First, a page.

My friend Katherine has never had any interest in surfing but she “likes beaches.” So she decided we’d go to Maverick’s Surf Competition and all hell broke loose. Here’s what happened:
We left from Kat’s house at 6am. Yes. 6am. Katherine was convinced traffic and parking would be appalling, so we were up and on the road early, arriving in Half Moon Bay by 6:30. We parked in one of the lots that was charging $15, which was fine with us and took a big yellow school bus closer into town. From there, we followed the others up at this ungodly hour about half a mile towards the beach.
At one point on the way to Mavericks, you can either go up the hill and watch from the cliff or follow a side path to the beach.
You’ll remember that Katherine likes beaches. So we took the side path and followed it all the way around the lagoon until we got to the staging area. They’d set up t-shirt tents and food booth and there was a big two-story platform set up, which looked like a really big lifeguard tower everyone called “the jetty.” From there, someone sounding like Spicoli would make occasional announcements.
We walked out onto the beach laden with beach crap and it’s important to note that this beach isn’t a huge, loungy, beach volleyball kind of beach. It’s rugged, with a huge cliff wall on one side and not very long. The waves, which seemed normal not that I could see them before THE SUN ROSE, left about 20 feet of sittin’ sand between the water and the base of the cliff.
We were smack dab in the middle of the beach when we decided to put the blanket down.
People had set up there own little sections as we had, with children in strollers and complex cameras on tripods, but there weren’t THAT many people there. Everyone was hanging out, eating breakfast, drinking coffee or beer. Occasionally a wave would come really close and the crowd would go, “Oohhhhh!”
Above us, on top of the cliff were hundreds of people with more fancy cameras all poised out over the ocean to where the big waves and thus, surfing would go on. Volunteers kept coming by in Mavericks t-shirts telling us to be careful because someone hundreds of feet above us could shift a rock and then we’d die. Or something like that.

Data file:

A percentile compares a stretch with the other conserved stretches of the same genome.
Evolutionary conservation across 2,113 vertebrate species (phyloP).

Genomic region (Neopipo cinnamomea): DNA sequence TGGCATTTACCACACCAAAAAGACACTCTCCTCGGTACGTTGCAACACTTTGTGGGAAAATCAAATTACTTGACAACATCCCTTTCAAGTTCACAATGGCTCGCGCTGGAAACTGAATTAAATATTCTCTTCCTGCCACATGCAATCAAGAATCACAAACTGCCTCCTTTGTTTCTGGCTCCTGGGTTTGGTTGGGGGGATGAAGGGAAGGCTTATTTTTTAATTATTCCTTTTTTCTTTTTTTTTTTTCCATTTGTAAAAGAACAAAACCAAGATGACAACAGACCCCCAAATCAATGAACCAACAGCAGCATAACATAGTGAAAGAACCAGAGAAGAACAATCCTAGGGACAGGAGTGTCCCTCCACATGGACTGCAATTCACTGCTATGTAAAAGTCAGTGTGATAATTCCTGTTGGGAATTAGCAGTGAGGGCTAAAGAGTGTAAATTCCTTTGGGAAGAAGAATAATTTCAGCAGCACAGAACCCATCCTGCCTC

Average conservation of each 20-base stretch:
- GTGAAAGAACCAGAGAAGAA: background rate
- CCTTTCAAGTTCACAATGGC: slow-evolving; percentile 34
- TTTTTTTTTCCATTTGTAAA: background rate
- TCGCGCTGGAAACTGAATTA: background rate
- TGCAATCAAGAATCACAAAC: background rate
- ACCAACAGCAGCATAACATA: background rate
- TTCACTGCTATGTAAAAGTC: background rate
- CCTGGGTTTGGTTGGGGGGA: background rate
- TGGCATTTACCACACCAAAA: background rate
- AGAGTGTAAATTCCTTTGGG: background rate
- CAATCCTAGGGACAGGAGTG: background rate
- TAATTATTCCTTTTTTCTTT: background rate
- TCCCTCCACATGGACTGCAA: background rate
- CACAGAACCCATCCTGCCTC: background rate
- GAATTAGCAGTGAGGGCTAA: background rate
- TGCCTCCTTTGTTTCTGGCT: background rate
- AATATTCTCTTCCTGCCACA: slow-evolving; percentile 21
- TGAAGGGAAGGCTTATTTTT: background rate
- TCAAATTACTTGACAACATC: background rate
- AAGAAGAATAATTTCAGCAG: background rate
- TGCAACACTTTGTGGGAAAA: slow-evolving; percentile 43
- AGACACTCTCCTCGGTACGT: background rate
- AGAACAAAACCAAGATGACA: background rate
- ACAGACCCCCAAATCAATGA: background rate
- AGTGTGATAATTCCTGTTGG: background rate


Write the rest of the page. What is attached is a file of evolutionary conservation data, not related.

The sun rises. We drink coffee. I take dorky photos with the phone.
It’s clear the tide is coming in, fast, but only little hamlets of folks are affected each time. And since we were just watching other people get wet, it didn’t seem like a big deal. We’d overheard people say that high tide would be at 9:30, which didn’t bode well, and Kat and I wondered what to do.
With that, out little hamlet is hit. We leapt to our feet, grabbed our bags and held them in that air, our bodies pressed against the cliff as water covered us to our knees. The family next to us had a fancy camera set up which crashed into the water and their stroller (with a baby in it because babies love surfing) tipped in the water. The wave sucked back out and we stood there soaked and helping the family get all of their stuff back. The baby was fine. The whole thing lasted seconds.
We’d made a friend in a woman named Darlene and then three of us walked back to the mouth of the beach where the jetty/announcer’s booth was. We walked under the jetty and stood on a huge piece of concrete which separated the ocean from the Lagoon. Standing there with about 20 other people and looking down towards the beach as more and more people got soaked, Kat and I tried to come up with another plan.